This thread's inspired me to try to push a roll of film or two! I'm currently halfway through a roll of Ilford 3200 that I'm using to have fun with my telephotos
Awesome, then I succeeded in my purpose for posting it. I have been enjoying just playing around with film but honestly don't know what I am doing. After shooting at box speeds and feeling pretty limited I went reading up on what is possible. I found that generally film has 2 stops of latitude and I have been limiting myself a lot. Some films, mainly B&W, can go much further than 2 stops. So I read up on what it meant to push process film and found out that it's easy! Just leave in the developer longer. It's fun messing around and quite honestly the results are decent. Indoor shots can get pretty grainy but they wouldn't have been possible without the high iso so I'll take it. I generally prefer available light photography so this makes it possible on film.

This all stems from the fact I love the look of medium format film. So I am going to keep messing around on 35mm film and get more comfortable with the processing and limitations and then decide if I like it enough to invest in something like a 6x7. RIght now I am shooting on a P30T I bought for $30 so all my lenses work in P mode, but most have aperture rings giving full control. I also looked up hacking the the DX encoding which I do by scraping off the paint on the canister and replacing it with little pieces of electrical tape so that in the field I can just move them around and change the encoding before I load the next film. Fun stuff.

Would love to see how your 3200 iso film turns out. Post your results!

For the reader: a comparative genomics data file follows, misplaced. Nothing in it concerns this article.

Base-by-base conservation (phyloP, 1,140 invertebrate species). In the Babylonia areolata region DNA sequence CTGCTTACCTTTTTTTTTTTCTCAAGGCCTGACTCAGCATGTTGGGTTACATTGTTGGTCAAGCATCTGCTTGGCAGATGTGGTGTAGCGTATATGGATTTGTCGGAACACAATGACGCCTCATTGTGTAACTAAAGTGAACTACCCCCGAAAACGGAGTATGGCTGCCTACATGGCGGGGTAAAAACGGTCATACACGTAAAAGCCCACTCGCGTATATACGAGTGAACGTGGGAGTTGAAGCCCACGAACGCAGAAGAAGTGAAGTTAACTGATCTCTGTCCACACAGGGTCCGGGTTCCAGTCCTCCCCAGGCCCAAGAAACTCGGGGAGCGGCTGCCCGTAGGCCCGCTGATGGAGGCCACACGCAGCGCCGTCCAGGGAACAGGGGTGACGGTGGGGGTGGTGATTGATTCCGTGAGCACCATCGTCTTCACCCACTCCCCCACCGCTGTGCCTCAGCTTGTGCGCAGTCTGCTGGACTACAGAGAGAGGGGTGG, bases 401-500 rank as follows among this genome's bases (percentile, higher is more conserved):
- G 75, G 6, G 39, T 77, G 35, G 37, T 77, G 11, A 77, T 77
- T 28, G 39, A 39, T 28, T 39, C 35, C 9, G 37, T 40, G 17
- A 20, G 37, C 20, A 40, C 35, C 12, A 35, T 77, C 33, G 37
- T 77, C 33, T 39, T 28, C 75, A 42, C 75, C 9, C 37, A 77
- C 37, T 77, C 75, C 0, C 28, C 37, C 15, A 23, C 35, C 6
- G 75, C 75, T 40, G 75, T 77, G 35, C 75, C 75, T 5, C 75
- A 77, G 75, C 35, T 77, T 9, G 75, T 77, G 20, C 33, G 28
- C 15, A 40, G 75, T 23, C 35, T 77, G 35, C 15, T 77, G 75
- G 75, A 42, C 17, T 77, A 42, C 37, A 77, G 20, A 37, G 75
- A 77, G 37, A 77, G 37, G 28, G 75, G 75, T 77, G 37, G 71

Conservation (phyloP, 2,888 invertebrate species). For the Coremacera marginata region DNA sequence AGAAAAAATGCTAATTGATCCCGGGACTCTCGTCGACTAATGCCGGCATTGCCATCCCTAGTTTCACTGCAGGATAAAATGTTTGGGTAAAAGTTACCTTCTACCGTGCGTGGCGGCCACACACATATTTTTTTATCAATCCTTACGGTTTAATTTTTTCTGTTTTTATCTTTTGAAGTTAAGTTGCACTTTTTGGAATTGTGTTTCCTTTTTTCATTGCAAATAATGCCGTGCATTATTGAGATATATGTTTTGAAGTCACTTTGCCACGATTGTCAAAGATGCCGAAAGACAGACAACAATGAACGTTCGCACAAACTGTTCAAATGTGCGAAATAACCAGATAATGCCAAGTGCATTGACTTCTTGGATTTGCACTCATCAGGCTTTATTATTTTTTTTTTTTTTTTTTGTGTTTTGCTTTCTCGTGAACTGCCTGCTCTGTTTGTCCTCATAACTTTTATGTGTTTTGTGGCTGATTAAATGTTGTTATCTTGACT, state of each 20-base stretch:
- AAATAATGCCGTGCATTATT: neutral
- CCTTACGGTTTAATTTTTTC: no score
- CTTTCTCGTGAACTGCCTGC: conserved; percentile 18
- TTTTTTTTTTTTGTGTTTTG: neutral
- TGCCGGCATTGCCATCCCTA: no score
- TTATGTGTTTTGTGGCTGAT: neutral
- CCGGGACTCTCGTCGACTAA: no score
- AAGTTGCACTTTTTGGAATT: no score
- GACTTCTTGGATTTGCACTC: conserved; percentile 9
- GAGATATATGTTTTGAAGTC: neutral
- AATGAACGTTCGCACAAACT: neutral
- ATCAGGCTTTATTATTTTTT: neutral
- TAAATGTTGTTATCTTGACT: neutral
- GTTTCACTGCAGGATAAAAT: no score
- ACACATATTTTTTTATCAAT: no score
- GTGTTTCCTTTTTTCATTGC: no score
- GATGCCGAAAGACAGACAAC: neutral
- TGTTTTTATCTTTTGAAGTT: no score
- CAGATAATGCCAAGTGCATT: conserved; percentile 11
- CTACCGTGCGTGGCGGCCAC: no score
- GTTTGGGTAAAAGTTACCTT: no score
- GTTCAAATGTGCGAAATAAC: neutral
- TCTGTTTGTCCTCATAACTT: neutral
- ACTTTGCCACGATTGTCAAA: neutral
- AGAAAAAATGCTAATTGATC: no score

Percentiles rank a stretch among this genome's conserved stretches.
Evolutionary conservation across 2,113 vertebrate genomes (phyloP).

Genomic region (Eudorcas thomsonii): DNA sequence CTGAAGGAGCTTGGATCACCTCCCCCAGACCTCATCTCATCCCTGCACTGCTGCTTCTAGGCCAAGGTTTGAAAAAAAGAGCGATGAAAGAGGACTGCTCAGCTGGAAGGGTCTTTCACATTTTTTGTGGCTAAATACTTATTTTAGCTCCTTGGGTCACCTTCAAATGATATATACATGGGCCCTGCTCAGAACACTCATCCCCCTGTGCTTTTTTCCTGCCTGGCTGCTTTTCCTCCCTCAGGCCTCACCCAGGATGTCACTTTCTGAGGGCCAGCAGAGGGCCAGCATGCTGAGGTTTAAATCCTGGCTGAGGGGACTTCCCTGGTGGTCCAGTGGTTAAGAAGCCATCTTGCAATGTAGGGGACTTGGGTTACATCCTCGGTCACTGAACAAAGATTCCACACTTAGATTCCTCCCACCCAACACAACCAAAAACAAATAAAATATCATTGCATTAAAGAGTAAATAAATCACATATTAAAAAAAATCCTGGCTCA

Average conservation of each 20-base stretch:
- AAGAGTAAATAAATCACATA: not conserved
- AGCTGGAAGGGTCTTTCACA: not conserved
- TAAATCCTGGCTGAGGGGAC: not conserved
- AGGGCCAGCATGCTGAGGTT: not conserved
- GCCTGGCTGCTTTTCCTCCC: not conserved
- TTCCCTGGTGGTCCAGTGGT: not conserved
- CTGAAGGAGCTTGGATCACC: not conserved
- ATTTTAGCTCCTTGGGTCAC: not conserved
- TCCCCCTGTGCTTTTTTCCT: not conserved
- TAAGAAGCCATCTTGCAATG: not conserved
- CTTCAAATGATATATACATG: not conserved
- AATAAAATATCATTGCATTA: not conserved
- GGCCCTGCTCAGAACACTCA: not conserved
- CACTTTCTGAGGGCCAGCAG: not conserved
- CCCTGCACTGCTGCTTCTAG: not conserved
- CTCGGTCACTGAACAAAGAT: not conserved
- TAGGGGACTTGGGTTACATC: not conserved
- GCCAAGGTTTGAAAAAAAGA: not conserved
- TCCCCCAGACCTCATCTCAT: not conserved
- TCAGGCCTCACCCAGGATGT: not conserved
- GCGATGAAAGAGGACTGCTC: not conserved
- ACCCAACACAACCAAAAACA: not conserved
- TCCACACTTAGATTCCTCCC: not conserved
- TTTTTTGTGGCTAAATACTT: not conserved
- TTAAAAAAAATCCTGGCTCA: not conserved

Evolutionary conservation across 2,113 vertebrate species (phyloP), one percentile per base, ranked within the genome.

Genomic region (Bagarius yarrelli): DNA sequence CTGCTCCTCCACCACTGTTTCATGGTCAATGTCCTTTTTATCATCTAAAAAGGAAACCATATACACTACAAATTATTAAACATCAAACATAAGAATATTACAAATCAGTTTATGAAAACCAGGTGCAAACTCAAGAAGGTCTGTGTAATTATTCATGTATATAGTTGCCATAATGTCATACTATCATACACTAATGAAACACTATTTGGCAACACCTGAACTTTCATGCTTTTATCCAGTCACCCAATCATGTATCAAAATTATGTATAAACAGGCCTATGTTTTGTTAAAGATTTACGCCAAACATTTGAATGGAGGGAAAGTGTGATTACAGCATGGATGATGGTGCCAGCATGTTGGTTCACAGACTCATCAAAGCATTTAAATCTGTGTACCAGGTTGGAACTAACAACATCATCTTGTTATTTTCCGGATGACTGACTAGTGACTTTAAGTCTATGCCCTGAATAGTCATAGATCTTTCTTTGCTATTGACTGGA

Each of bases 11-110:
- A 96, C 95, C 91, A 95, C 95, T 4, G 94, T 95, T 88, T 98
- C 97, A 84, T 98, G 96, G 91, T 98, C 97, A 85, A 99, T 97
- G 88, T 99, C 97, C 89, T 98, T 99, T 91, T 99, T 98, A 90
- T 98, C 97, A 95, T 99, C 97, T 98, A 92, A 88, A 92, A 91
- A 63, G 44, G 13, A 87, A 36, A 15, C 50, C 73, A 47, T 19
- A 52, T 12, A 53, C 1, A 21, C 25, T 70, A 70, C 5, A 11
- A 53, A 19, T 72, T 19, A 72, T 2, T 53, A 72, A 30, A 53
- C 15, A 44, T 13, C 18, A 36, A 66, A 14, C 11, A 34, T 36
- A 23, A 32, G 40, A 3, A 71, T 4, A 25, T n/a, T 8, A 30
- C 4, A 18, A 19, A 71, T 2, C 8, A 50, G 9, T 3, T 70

09-12-2019, 01:12 AM - 1 Like   #7
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QuoteOriginally posted by RedRuff Quote
This thread's inspired me to try to push a roll of film or two! I'm currently halfway through a roll of Ilford 3200 that I'm using to have fun with my telephotos
What most don't know is that Ilford Delta 3200 is 1000 ISO film.

From technical sheet "DELTA 3200 Professional has an ISO speed rating of 1000/31 (1000ASA, 31 DIN) to daylight.".

And Kodak P3200 is a 800 ISO film !
09-12-2019, 06:26 AM - 1 Like   #8
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QuoteOriginally posted by fs999 Quote
I pushed it @ 6400 forty years ago. I had to calculate my own push curve. I remember that the devtime was about one hour...

Canon A-1 • Sigma 600mm f:8 catadrioptic
Ilford HP5 400 ISO @ 6400 ISO developed in Ilford Microphen
Scanned with Epson Perfection V500 at 3200dpi

Jerry Lewis Show 1978
Dudelange • Luxembourg
Well done Frederic! You must have been a long way from the stage

And @vector, nice results too. The grain is there however it's not obnoxious. I've had good results pushing Tri-X to 1600 in ID-11 1+1. Haven't really tried Hp5 much yet though perhaps I'll try it pushed to 3200 soon.

09-17-2019, 09:50 AM   #9